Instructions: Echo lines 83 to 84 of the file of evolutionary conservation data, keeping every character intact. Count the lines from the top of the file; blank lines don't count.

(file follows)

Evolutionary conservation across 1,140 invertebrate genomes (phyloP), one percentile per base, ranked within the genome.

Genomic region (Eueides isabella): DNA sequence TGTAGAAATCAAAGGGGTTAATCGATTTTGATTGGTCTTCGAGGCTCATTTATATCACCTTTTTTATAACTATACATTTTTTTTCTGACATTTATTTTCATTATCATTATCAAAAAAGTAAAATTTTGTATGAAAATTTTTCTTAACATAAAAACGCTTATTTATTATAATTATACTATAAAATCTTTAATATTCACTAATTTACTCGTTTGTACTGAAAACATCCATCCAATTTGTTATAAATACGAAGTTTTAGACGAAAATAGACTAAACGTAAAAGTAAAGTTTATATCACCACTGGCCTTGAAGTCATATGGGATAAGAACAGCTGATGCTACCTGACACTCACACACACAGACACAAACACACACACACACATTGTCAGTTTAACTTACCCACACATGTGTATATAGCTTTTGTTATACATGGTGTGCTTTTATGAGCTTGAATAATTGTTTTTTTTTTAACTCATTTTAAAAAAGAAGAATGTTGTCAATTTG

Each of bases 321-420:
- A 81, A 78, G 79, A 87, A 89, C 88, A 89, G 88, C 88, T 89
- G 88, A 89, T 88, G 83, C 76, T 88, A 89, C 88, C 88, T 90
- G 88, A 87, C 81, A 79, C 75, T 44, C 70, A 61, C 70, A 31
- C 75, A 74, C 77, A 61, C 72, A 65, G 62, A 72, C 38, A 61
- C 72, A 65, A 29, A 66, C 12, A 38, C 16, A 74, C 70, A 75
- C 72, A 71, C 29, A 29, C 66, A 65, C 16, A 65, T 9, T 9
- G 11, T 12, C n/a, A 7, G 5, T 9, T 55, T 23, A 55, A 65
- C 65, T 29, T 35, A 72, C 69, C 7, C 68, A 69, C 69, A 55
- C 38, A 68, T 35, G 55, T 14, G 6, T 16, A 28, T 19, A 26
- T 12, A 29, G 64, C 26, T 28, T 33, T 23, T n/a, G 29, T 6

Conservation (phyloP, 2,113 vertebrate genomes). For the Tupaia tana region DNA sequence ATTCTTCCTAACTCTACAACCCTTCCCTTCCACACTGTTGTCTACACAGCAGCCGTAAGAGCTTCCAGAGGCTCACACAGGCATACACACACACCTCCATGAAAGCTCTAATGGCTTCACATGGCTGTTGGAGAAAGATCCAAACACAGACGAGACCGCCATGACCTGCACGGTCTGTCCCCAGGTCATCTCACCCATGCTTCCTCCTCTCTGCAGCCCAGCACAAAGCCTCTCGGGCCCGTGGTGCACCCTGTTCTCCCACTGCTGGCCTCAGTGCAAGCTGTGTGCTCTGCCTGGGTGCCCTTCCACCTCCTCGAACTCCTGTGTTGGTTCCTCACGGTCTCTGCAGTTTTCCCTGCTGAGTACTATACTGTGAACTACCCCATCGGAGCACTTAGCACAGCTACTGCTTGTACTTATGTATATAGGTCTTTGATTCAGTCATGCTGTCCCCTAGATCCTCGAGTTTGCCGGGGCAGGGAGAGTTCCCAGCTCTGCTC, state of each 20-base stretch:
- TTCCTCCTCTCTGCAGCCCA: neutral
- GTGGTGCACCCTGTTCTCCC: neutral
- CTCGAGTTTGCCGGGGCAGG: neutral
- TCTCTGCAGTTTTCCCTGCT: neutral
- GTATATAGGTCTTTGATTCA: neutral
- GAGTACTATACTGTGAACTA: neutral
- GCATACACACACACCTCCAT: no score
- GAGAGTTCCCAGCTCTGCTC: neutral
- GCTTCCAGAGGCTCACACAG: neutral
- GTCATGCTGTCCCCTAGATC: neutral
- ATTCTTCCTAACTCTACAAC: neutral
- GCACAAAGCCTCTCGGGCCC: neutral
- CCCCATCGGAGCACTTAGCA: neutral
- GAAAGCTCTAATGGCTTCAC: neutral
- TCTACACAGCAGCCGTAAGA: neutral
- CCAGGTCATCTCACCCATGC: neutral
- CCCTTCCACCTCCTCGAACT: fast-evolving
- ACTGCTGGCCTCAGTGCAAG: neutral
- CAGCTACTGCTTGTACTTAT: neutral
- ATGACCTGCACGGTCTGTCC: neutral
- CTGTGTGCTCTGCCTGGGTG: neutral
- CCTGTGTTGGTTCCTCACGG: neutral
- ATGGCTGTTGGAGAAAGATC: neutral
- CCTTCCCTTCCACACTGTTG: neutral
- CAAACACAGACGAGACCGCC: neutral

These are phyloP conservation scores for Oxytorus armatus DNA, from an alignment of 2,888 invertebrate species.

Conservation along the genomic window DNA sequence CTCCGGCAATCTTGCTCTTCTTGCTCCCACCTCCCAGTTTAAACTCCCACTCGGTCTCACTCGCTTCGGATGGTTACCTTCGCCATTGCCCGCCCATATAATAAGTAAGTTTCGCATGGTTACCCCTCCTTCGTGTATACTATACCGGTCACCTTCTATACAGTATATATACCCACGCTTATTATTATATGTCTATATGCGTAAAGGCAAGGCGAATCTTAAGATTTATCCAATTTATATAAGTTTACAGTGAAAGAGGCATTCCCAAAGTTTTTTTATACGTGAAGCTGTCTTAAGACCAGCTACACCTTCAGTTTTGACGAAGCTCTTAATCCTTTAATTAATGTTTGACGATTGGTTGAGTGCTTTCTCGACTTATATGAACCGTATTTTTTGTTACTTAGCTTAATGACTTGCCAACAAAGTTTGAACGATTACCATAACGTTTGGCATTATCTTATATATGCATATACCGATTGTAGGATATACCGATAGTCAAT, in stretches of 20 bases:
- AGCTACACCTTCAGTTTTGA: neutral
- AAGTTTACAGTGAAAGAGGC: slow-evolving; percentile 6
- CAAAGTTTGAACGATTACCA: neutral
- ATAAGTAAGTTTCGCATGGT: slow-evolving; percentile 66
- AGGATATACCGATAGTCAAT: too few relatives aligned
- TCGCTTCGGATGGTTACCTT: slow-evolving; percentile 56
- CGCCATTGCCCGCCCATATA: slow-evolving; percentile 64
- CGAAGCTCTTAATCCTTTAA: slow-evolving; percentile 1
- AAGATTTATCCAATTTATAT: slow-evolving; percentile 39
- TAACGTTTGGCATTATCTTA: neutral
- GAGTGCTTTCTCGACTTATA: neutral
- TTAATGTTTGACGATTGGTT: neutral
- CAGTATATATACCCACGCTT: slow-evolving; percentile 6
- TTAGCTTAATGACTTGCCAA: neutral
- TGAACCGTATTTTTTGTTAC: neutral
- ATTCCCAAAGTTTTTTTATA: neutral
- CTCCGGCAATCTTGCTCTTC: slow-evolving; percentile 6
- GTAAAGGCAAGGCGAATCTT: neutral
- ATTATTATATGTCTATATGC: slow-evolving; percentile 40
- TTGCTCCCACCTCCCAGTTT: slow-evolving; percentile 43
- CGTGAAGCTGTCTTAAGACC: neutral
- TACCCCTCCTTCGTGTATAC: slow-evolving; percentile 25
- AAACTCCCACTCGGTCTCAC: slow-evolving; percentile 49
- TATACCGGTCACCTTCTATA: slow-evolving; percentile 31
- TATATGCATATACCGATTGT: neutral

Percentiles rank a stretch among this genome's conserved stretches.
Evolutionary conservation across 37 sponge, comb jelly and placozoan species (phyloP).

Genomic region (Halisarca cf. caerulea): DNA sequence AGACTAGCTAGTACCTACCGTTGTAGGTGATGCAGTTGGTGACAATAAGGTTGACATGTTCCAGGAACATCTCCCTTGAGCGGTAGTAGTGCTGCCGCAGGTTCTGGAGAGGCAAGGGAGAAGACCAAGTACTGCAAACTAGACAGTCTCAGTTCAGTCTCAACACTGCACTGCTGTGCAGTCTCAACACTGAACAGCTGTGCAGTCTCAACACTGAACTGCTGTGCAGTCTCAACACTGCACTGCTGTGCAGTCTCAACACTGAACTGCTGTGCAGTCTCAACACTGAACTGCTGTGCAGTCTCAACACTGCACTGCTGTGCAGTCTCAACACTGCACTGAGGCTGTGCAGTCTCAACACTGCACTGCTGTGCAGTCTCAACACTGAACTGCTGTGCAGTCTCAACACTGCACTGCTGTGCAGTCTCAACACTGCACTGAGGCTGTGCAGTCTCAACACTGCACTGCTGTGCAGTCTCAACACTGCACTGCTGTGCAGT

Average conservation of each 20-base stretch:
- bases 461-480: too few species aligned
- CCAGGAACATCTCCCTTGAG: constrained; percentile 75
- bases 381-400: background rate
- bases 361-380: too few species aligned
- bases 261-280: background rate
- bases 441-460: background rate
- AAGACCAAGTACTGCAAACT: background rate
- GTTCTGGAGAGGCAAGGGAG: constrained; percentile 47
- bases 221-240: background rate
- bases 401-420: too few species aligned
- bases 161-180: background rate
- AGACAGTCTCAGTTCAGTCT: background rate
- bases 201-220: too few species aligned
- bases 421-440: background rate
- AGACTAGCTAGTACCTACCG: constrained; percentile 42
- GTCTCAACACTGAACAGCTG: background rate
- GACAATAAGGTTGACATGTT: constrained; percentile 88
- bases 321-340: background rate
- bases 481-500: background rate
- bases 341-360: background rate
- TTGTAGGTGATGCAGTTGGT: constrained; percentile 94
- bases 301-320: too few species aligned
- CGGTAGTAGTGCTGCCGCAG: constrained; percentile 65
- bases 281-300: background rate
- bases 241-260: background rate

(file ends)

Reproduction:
- bases 201-220: too few species aligned
- bases 421-440: background rate